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Proceedings Paper

Reactive clays for the fixation and stabilization of dye precursors in interactive papers
Author(s): Jose Manuel Dominguez
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Paper Abstract

Swelling clays are known for their ability to intercalate organic and inorganic species in their interlamellar space. For example, Montmorillonite and Vermiculite interact strongly with organic and inorganic guests, which provoke dimensional changes upon intercalation. Unlike other minerals like zeolites, clays present geometrical changes at the molecular scale by penetration of polar species of suitable size into the layers. The anionic charge of swelling clays attract positive ions which remain fixed on the flakes surface until other ions exchange. The intermediate charge densities, i.e. 57 - 100 square angstroms of interlayer surface per unit charge, which are typical of vermiculites and smectites that swell easily, are different to the high surface charges of about 12 - 30 square angstroms per unit charge that are typical for non swelling micas like Muscovite. In Ca- Monmorillonite, the basal spacing d(100) expands proportionally to the carbon number of monohydric alcohols. One and two layer complexes having the organic molecules parallel to the basal surfaces were reported for the polyethyleneglicol ester of the oleic acids in Na-, Ca- and Mg-montmorillonite. This has proved that intercalation of high molecular weight materials can readily occur from aqueous solutions. In addition, smectites form colored complexes with a number of bases, i.e. Pyridine, which are adsorbed into well outgassed natural montmorillonites, giving rise to blue complexes which become gray upon humidification with water steam. Also, glycine and its peptides, as well as a variety of other aminoacids are sorbed by Na-, Ca- and H-Montmorillonites from aqueous solutions. Also, photochromic molecules were reported to intercalate readily in montmorillonite type clays. On the other hand, spiropyrans are molecules with long alkyl chains and their use as 3-D memory devices has been proposed. The molecules are formed by two (pi) -moieties which are set orthogonally to each other, exhibiting the individual absorption spectra rather than the conjugated spectrum. In this view, swelling clays may be used to host reactive molecules for optical, thermal or electrical recording in paper. Most of the clays that are introduced already into the composition of paper, i.e. kaolin paper clays, can host molecules externally and are potentially useful for the design of interactive papers. In this work, the interaction of dyes and clays was investigated, based on the reactive forms of spiropyrans, which are sensitive materials for recording optical and electrical signals.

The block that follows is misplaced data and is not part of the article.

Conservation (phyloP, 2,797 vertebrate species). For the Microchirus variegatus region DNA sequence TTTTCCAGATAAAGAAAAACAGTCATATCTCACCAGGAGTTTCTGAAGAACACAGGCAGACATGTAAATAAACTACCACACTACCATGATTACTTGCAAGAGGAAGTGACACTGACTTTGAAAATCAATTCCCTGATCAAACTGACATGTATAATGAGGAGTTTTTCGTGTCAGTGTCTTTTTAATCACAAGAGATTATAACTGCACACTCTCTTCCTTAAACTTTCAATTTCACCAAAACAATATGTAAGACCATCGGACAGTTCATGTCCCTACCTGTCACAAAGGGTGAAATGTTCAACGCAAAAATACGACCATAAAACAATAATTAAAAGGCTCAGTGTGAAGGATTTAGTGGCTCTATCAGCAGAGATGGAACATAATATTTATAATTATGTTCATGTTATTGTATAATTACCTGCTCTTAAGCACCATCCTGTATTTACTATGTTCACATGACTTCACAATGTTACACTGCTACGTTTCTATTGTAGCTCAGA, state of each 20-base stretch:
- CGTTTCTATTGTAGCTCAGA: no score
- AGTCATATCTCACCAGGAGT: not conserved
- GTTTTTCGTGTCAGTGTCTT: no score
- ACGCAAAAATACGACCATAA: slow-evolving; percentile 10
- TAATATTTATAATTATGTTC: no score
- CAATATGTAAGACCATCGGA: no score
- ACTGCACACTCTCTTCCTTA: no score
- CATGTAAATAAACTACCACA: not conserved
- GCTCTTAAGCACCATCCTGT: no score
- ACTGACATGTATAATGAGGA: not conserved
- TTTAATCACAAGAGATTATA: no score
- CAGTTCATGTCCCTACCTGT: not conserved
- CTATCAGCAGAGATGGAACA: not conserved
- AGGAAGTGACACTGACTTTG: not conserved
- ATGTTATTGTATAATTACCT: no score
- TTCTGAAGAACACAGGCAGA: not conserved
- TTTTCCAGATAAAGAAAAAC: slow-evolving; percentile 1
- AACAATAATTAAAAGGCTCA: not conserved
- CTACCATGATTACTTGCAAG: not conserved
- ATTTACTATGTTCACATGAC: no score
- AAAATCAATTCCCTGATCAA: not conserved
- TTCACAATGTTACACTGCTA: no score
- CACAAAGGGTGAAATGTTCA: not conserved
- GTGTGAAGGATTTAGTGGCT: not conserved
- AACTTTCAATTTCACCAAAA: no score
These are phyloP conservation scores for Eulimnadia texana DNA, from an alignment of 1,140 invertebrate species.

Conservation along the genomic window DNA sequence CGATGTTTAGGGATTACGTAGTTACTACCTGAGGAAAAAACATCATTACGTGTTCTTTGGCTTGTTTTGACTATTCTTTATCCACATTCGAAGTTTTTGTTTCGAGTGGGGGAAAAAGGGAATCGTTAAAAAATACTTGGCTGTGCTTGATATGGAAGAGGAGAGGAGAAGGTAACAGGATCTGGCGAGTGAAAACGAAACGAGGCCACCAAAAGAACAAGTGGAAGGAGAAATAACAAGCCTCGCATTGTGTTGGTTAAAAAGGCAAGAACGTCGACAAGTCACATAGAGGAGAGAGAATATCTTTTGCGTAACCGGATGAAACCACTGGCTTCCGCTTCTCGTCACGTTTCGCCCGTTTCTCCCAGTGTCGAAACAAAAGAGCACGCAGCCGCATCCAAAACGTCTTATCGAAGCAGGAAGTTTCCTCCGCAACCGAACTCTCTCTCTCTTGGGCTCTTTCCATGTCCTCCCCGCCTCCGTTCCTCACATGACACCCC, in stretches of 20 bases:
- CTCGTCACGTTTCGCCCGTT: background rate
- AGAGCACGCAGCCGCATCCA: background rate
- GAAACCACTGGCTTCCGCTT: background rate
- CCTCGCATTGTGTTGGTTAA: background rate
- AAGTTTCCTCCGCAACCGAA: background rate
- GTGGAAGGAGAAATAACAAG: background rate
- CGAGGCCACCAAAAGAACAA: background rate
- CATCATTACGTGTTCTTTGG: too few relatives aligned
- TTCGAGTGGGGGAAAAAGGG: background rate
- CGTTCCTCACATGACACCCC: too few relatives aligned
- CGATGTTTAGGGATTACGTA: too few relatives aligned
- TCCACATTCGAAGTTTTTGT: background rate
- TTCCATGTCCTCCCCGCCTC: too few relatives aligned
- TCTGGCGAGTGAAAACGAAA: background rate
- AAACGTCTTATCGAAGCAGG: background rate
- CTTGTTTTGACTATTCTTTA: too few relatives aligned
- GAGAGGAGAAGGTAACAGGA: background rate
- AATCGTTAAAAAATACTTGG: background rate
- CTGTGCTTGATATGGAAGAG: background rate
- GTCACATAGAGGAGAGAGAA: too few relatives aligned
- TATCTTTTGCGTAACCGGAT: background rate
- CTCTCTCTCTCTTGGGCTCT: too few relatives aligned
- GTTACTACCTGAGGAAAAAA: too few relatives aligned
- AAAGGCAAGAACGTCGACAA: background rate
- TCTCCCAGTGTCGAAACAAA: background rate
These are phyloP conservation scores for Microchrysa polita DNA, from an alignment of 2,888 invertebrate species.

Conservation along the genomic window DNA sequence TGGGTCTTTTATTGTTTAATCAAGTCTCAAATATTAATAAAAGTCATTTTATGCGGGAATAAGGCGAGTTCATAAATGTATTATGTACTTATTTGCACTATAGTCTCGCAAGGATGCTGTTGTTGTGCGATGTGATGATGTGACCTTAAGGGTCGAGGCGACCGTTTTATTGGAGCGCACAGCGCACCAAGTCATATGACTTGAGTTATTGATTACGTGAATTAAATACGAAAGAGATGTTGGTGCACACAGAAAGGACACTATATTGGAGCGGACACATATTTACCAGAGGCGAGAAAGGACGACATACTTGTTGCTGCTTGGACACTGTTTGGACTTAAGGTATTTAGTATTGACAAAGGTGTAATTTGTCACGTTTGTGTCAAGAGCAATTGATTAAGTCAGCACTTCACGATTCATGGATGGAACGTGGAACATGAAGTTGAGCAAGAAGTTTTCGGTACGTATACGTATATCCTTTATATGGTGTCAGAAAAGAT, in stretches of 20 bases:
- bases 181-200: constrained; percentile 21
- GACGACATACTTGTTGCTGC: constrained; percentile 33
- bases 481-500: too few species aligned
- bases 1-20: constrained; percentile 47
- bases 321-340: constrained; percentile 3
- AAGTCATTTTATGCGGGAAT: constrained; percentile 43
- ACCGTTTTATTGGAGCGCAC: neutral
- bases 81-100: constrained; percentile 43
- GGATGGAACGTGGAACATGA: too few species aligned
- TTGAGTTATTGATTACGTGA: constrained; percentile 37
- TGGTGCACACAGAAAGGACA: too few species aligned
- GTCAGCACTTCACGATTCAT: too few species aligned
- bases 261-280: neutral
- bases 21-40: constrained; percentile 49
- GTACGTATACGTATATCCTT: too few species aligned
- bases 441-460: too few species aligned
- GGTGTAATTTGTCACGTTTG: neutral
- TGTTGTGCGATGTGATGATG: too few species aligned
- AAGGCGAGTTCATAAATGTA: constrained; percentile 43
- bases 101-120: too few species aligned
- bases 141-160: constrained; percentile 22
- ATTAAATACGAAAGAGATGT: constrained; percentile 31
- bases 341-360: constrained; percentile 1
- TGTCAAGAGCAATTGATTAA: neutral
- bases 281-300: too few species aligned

Paper Details

Date Published: 4 August 1997
PDF: 11 pages
Proc. SPIE 3227, Interactive Paper, (4 August 1997); doi: 10.1117/12.280784
Show Author Affiliations
Jose Manuel Dominguez, Instituto Mexicano del Petroleo (Mexico)

Published in SPIE Proceedings Vol. 3227:
Interactive Paper
Graham G. Allan; Jean J. Robillard, Editor(s)

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